VICTORIAN-BASED aged care workers at one of Mount Gambier’s residential facilities are likely to lose their jobs after their applications to enter South Australia to work were rejected by the state’s health department.
Boandik aged care worker and Nelson resident Debbie Brockie’s employment future is uncertain following an unsuccessful attempt to gain permission to travel into South Australia for work.
Shortly after South Australian Police Commissioner announced a crackdown on cross-border travellers, the Boandik lifestyle coordinator sought an exemption from SA Police under the health services essential traveller category.
Ms Brockie was advised by SA Police an exemption letter from SA Health was required to progress the application.
On Thursday, Ms Brockie sought an approval letter under health exemptions, citing her employment and accompanied by a letter of support from Boandik management.
However, she was advised on Sunday afternoon the SA Health Exemptions Panel had met to review and discuss the her case and travel into South Australia was not granted.
“There was no reason at all, it just said I had been declined,” Ms Brockie said.
“I just kept reading it in disbelief.
“I really do not get it because aged care is essential and we have abilities and certificates which are required to do the things we do.”
Ms Brockie said an offer to house the six Victorian-based aged care staff in a unit for the purposes of work was rejected by SA Health.
“If worse had come to worse, we were going to get a unit for the girls from Dartmoor and Nelson to share and that was put to SA Health and it was declined,” she said.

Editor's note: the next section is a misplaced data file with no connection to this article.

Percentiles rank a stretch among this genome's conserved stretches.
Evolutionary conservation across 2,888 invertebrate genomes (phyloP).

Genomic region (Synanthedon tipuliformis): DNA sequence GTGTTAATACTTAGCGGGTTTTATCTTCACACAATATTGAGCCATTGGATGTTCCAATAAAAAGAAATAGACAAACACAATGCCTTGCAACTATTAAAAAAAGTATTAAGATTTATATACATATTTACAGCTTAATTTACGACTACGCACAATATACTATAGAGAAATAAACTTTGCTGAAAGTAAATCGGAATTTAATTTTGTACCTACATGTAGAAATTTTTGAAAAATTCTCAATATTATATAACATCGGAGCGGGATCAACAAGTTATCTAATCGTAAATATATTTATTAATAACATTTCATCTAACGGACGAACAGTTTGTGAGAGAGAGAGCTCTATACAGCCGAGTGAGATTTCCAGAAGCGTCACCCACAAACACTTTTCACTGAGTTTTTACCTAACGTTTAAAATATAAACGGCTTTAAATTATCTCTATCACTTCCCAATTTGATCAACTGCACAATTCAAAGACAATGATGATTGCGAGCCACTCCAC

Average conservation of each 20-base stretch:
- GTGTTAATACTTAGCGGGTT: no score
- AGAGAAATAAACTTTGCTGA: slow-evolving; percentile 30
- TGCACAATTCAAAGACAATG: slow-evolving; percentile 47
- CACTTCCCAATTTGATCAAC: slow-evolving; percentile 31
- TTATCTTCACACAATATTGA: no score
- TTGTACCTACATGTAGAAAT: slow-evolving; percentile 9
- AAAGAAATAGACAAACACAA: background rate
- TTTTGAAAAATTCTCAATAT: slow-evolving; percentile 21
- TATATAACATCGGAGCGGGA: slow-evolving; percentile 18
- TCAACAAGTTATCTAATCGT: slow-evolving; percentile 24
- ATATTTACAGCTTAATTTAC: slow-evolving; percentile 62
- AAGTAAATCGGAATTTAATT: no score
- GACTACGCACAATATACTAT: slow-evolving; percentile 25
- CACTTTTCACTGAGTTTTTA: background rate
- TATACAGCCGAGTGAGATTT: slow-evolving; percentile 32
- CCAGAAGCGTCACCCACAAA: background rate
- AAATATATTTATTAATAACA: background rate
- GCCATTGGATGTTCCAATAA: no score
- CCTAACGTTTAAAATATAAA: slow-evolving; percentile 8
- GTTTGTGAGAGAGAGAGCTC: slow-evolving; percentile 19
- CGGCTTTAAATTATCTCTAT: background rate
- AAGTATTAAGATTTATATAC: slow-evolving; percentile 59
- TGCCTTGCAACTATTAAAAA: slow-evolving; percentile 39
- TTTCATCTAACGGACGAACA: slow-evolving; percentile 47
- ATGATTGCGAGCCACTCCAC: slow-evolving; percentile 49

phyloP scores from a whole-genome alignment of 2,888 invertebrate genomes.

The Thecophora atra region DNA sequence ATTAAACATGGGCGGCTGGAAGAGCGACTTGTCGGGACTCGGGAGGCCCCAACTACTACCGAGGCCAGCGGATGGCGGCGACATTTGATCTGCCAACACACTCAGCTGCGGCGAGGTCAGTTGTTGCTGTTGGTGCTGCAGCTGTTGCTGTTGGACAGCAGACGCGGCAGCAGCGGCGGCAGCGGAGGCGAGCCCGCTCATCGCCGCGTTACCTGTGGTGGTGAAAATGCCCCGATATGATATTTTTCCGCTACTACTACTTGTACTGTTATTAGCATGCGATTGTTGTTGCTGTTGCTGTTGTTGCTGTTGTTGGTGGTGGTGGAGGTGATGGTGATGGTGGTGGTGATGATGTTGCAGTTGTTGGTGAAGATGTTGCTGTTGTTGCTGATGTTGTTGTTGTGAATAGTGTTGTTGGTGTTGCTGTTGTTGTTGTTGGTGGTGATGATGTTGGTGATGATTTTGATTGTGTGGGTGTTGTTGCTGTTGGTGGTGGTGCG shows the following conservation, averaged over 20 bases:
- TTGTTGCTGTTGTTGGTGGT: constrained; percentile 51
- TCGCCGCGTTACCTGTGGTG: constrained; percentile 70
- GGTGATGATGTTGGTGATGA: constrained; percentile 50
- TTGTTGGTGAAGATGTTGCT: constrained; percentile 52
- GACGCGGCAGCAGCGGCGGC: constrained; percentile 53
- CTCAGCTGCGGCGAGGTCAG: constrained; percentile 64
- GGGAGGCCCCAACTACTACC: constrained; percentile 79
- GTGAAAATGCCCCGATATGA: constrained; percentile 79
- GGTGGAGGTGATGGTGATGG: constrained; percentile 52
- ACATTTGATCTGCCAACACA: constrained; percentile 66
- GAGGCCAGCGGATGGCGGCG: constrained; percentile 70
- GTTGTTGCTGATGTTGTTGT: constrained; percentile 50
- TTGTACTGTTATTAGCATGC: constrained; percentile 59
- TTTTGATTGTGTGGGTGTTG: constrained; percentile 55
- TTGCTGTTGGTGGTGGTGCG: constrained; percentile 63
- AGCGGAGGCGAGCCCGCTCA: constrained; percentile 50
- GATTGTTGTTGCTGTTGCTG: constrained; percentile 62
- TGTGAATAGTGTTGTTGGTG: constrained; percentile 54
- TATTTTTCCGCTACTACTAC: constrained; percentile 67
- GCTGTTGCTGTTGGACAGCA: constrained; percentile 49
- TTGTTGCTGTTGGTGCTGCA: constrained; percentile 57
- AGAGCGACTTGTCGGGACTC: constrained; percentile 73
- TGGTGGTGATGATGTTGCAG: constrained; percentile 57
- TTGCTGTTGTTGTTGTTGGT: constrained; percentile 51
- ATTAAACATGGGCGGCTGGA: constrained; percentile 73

“As we are not entitled to JobKeeper, we are trying to work out what other options are available to us given we cannot get across the border to work.
“We will probably have to use our annual leave and long service leave which is not fair given we worked hard for that.”
The Border Watch asked the state’s health department why aged care workers were not considered as an essential traveller under the new direction, with a SA
Health spokesperson stating travel exemptions were considered on a case by case basis and take account local epidemiology, including evidence of community transmission.
Boandik chief executive officer Gillian McGinty said the application, made under the health services category, was the last type of exemption workers could apply for.
“The application had to be made by the staff member but we wrote a letter of support detailing the importance of having sufficient staff to provide care to our residents,” she said.
“We did not receive any information from SA Health about why they have been rejected.
“The staff have put in a lot of different applications about what exemptions they could apply for and it is very stressful for our staff working through this whole process.
Ms McGinty said the loss of the six aged care workers would affect both the well-being of the individuals and the operations of the facility,
“The implications are that it will have a significant impact on the residents who are not able to come to work and do not have any income,” she said
“It will also have a significant impact on the residents and the organisation with the availability of staff.
“(The lifestyle coordinators) spent a lot of time working with residents on a daily basis and creating fun activities they are interested in.
“It really enhances the quality of life with our residents and are an integral part of our organisation.”
At a press conference on Monday, South Australian deputy chief medical officer Dr Michael Cusack said the review of exemptions were “balanced against the risk of virus for a person who is coming from that particular area”.
“There is a balance of risk in the terms of rate of infection and certain localities,” he said.
“As we look at Victoria at the moment, clearly there is a significant risk of contagion and as people come across the border.
“Clearly the public health risk changes day by day, week by week, so what might be considered as a safe shire at one point becomes unsafe at another.
“The risk is particularly acute if people come across the Victorian border into South Australia because we know there is a higher rate of virus there.”